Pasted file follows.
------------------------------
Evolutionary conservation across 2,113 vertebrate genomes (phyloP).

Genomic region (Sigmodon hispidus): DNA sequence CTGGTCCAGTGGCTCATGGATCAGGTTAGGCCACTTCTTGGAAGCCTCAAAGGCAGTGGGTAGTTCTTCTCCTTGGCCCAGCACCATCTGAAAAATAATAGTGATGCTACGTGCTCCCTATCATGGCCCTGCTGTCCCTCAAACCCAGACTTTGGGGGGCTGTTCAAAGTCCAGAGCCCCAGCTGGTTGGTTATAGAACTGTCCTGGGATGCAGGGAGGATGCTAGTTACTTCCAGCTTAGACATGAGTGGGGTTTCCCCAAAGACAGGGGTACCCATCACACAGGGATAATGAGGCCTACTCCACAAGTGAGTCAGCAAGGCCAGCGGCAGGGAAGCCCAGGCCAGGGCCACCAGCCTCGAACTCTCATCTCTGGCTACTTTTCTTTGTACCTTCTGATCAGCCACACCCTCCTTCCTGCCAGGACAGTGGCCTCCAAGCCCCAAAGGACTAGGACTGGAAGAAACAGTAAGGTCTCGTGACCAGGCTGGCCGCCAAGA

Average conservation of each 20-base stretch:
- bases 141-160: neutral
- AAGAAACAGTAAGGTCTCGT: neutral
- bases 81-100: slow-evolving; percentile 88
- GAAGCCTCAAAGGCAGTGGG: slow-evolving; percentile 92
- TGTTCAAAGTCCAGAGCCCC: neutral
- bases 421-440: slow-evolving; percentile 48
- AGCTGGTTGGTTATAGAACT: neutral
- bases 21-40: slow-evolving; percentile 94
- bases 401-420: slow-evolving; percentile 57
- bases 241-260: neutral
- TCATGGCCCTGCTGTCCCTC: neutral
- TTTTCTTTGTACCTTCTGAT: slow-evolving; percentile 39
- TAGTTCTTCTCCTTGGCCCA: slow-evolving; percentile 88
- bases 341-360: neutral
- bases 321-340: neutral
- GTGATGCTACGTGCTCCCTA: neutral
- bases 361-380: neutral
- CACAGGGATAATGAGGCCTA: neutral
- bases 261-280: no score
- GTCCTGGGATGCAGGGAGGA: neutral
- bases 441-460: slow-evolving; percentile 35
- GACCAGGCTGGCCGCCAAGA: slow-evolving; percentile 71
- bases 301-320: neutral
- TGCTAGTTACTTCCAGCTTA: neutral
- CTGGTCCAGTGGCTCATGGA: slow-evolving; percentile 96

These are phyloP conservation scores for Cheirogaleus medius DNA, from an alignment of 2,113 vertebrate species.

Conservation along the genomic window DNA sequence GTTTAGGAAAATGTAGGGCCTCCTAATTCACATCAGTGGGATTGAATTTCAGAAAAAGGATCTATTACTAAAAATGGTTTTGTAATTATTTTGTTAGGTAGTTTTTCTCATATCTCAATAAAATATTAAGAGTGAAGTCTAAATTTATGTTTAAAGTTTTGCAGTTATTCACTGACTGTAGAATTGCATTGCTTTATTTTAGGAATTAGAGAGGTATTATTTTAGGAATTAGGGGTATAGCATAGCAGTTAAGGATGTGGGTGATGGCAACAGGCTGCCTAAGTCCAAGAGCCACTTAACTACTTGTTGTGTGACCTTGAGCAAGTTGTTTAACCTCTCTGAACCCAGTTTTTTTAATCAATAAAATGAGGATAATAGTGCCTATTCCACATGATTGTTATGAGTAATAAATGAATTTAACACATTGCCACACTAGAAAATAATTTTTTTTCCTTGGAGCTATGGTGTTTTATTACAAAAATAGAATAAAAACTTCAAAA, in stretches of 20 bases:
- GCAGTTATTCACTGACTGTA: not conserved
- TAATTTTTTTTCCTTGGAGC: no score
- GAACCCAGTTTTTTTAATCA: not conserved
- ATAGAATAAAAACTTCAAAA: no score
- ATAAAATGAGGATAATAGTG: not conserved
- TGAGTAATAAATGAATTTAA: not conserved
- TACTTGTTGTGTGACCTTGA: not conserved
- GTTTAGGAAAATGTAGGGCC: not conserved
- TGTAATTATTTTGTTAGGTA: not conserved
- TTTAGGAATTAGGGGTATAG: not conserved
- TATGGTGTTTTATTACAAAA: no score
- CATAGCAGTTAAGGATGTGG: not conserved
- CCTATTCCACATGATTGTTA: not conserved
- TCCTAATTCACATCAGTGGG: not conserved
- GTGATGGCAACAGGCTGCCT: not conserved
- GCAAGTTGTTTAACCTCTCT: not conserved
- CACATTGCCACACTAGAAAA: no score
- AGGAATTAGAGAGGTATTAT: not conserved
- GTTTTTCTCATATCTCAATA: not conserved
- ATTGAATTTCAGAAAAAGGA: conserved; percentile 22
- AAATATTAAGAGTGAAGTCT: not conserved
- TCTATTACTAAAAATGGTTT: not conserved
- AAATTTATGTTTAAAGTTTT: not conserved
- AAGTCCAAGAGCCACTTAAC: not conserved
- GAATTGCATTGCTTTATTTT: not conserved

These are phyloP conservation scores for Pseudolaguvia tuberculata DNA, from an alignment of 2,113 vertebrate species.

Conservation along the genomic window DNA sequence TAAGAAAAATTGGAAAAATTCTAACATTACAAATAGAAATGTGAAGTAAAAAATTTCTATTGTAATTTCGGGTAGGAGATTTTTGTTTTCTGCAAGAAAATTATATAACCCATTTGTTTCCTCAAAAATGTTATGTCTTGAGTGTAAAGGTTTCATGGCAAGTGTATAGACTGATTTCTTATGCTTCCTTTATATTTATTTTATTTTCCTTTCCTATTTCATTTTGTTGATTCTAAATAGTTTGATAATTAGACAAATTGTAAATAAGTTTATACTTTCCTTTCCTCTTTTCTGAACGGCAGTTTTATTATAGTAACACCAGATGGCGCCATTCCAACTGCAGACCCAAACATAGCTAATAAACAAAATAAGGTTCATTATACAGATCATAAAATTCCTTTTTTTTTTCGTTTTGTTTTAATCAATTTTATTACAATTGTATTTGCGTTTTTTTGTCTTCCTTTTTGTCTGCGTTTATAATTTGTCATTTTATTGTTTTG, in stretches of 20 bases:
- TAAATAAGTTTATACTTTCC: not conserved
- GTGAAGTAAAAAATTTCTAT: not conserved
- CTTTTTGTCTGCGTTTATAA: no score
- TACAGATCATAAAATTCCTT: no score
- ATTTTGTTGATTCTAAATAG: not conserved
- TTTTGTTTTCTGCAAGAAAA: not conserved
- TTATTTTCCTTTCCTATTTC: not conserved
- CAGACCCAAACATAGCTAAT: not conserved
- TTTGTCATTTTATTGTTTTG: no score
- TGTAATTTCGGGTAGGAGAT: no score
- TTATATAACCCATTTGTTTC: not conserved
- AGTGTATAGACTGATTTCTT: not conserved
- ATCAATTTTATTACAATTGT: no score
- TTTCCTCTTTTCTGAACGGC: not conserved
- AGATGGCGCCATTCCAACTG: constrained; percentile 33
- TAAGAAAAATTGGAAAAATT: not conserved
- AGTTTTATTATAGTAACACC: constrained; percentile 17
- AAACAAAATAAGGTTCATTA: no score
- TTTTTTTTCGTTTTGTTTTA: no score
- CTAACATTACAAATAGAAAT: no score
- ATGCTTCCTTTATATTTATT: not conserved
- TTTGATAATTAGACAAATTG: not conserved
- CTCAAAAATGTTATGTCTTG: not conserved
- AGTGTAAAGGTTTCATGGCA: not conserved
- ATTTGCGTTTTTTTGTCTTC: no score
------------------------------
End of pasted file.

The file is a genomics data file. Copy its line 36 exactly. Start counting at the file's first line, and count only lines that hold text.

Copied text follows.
- TGAGTAATAAATGAATTTAA: not conserved